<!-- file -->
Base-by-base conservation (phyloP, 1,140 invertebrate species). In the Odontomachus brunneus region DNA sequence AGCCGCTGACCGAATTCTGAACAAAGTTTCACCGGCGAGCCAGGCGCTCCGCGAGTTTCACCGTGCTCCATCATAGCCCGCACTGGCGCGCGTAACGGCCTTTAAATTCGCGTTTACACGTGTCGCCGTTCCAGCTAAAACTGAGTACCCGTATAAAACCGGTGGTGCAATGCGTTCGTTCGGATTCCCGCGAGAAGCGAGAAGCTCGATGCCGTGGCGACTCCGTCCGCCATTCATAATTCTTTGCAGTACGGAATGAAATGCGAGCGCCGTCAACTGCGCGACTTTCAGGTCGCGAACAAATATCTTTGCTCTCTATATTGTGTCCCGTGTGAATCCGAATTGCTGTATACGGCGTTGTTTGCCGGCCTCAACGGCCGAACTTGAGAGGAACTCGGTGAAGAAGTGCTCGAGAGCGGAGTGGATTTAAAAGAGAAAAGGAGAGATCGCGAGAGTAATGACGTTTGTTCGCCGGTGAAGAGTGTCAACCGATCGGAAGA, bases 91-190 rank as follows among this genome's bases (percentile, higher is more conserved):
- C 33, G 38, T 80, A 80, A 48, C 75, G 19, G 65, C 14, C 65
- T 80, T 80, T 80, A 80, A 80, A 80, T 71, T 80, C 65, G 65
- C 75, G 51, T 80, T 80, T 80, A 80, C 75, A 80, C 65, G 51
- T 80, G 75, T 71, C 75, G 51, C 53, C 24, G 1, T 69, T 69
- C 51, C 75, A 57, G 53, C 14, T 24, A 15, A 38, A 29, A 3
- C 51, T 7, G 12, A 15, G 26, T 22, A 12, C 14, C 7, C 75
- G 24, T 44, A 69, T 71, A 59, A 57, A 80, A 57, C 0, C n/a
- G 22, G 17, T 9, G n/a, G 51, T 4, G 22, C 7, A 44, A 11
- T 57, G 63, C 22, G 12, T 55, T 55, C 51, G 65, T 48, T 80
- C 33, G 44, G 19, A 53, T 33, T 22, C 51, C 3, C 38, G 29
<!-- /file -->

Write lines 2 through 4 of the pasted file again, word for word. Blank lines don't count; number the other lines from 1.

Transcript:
- C 33, G 38, T 80, A 80, A 48, C 75, G 19, G 65, C 14, C 65
- T 80, T 80, T 80, A 80, A 80, A 80, T 71, T 80, C 65, G 65
- C 75, G 51, T 80, T 80, T 80, A 80, C 75, A 80, C 65, G 51